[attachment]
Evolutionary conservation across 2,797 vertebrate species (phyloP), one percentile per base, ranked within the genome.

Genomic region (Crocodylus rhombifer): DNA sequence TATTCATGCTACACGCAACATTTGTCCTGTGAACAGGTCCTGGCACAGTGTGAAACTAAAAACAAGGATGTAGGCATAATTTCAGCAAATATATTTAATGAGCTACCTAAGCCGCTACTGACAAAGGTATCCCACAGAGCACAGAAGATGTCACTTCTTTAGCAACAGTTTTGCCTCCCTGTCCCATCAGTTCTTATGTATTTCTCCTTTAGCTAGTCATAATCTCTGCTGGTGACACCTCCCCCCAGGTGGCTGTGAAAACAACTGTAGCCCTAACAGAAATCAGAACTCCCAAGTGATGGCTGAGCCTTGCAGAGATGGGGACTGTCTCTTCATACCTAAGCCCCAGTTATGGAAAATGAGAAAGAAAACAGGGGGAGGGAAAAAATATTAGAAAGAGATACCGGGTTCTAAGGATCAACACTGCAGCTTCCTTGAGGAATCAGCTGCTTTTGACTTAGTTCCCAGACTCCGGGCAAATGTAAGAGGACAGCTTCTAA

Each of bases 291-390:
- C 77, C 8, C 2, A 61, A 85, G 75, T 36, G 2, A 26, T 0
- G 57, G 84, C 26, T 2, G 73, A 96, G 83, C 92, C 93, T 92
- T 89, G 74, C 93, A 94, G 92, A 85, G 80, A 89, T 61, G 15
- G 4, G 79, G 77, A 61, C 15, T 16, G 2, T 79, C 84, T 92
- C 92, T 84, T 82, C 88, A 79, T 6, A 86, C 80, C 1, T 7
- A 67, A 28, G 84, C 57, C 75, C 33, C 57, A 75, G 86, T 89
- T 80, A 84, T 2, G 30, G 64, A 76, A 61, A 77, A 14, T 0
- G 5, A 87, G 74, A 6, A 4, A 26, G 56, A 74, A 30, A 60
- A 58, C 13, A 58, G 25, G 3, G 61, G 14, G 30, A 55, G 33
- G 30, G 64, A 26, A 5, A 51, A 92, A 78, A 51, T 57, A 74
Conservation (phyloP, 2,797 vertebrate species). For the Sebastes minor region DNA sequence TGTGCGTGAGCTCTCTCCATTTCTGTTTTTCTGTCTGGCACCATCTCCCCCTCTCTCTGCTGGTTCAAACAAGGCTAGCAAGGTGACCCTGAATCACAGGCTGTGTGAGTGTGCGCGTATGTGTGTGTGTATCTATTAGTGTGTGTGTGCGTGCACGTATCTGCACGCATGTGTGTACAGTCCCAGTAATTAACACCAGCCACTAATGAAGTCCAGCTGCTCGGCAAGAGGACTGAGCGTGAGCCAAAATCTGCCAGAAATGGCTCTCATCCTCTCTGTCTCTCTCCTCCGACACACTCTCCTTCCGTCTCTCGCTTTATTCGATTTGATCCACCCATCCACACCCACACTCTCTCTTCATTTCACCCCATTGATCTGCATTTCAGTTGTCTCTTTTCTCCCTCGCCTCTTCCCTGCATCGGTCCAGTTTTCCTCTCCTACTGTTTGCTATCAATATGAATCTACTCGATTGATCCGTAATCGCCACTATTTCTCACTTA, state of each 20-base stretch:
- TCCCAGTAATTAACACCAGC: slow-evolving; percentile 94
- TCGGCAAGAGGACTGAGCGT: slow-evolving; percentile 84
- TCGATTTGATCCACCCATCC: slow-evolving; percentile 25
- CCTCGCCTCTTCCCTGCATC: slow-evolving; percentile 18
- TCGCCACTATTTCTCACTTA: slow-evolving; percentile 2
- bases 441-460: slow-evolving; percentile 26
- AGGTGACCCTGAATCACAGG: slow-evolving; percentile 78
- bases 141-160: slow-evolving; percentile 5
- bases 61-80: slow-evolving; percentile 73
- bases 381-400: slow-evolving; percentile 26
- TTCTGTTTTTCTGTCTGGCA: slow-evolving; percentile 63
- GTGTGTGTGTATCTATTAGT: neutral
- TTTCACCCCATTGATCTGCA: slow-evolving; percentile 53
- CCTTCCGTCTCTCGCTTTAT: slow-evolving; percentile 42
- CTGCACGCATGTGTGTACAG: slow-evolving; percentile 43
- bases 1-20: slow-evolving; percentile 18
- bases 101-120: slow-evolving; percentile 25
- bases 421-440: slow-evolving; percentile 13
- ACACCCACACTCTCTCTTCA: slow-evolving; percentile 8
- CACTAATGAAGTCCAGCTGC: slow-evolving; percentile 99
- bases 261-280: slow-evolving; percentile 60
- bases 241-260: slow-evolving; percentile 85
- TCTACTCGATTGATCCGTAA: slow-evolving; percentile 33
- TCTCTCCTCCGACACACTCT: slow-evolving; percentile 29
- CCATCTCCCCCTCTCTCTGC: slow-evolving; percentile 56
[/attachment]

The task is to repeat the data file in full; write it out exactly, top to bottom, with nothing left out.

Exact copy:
Evolutionary conservation across 2,797 vertebrate species (phyloP), one percentile per base, ranked within the genome.

Genomic region (Crocodylus rhombifer): DNA sequence TATTCATGCTACACGCAACATTTGTCCTGTGAACAGGTCCTGGCACAGTGTGAAACTAAAAACAAGGATGTAGGCATAATTTCAGCAAATATATTTAATGAGCTACCTAAGCCGCTACTGACAAAGGTATCCCACAGAGCACAGAAGATGTCACTTCTTTAGCAACAGTTTTGCCTCCCTGTCCCATCAGTTCTTATGTATTTCTCCTTTAGCTAGTCATAATCTCTGCTGGTGACACCTCCCCCCAGGTGGCTGTGAAAACAACTGTAGCCCTAACAGAAATCAGAACTCCCAAGTGATGGCTGAGCCTTGCAGAGATGGGGACTGTCTCTTCATACCTAAGCCCCAGTTATGGAAAATGAGAAAGAAAACAGGGGGAGGGAAAAAATATTAGAAAGAGATACCGGGTTCTAAGGATCAACACTGCAGCTTCCTTGAGGAATCAGCTGCTTTTGACTTAGTTCCCAGACTCCGGGCAAATGTAAGAGGACAGCTTCTAA

Each of bases 291-390:
- C 77, C 8, C 2, A 61, A 85, G 75, T 36, G 2, A 26, T 0
- G 57, G 84, C 26, T 2, G 73, A 96, G 83, C 92, C 93, T 92
- T 89, G 74, C 93, A 94, G 92, A 85, G 80, A 89, T 61, G 15
- G 4, G 79, G 77, A 61, C 15, T 16, G 2, T 79, C 84, T 92
- C 92, T 84, T 82, C 88, A 79, T 6, A 86, C 80, C 1, T 7
- A 67, A 28, G 84, C 57, C 75, C 33, C 57, A 75, G 86, T 89
- T 80, A 84, T 2, G 30, G 64, A 76, A 61, A 77, A 14, T 0
- G 5, A 87, G 74, A 6, A 4, A 26, G 56, A 74, A 30, A 60
- A 58, C 13, A 58, G 25, G 3, G 61, G 14, G 30, A 55, G 33
- G 30, G 64, A 26, A 5, A 51, A 92, A 78, A 51, T 57, A 74
Conservation (phyloP, 2,797 vertebrate species). For the Sebastes minor region DNA sequence TGTGCGTGAGCTCTCTCCATTTCTGTTTTTCTGTCTGGCACCATCTCCCCCTCTCTCTGCTGGTTCAAACAAGGCTAGCAAGGTGACCCTGAATCACAGGCTGTGTGAGTGTGCGCGTATGTGTGTGTGTATCTATTAGTGTGTGTGTGCGTGCACGTATCTGCACGCATGTGTGTACAGTCCCAGTAATTAACACCAGCCACTAATGAAGTCCAGCTGCTCGGCAAGAGGACTGAGCGTGAGCCAAAATCTGCCAGAAATGGCTCTCATCCTCTCTGTCTCTCTCCTCCGACACACTCTCCTTCCGTCTCTCGCTTTATTCGATTTGATCCACCCATCCACACCCACACTCTCTCTTCATTTCACCCCATTGATCTGCATTTCAGTTGTCTCTTTTCTCCCTCGCCTCTTCCCTGCATCGGTCCAGTTTTCCTCTCCTACTGTTTGCTATCAATATGAATCTACTCGATTGATCCGTAATCGCCACTATTTCTCACTTA, state of each 20-base stretch:
- TCCCAGTAATTAACACCAGC: slow-evolving; percentile 94
- TCGGCAAGAGGACTGAGCGT: slow-evolving; percentile 84
- TCGATTTGATCCACCCATCC: slow-evolving; percentile 25
- CCTCGCCTCTTCCCTGCATC: slow-evolving; percentile 18
- TCGCCACTATTTCTCACTTA: slow-evolving; percentile 2
- bases 441-460: slow-evolving; percentile 26
- AGGTGACCCTGAATCACAGG: slow-evolving; percentile 78
- bases 141-160: slow-evolving; percentile 5
- bases 61-80: slow-evolving; percentile 73
- bases 381-400: slow-evolving; percentile 26
- TTCTGTTTTTCTGTCTGGCA: slow-evolving; percentile 63
- GTGTGTGTGTATCTATTAGT: neutral
- TTTCACCCCATTGATCTGCA: slow-evolving; percentile 53
- CCTTCCGTCTCTCGCTTTAT: slow-evolving; percentile 42
- CTGCACGCATGTGTGTACAG: slow-evolving; percentile 43
- bases 1-20: slow-evolving; percentile 18
- bases 101-120: slow-evolving; percentile 25
- bases 421-440: slow-evolving; percentile 13
- ACACCCACACTCTCTCTTCA: slow-evolving; percentile 8
- CACTAATGAAGTCCAGCTGC: slow-evolving; percentile 99
- bases 261-280: slow-evolving; percentile 60
- bases 241-260: slow-evolving; percentile 85
- TCTACTCGATTGATCCGTAA: slow-evolving; percentile 33
- TCTCTCCTCCGACACACTCT: slow-evolving; percentile 29
- CCATCTCCCCCTCTCTCTGC: slow-evolving; percentile 56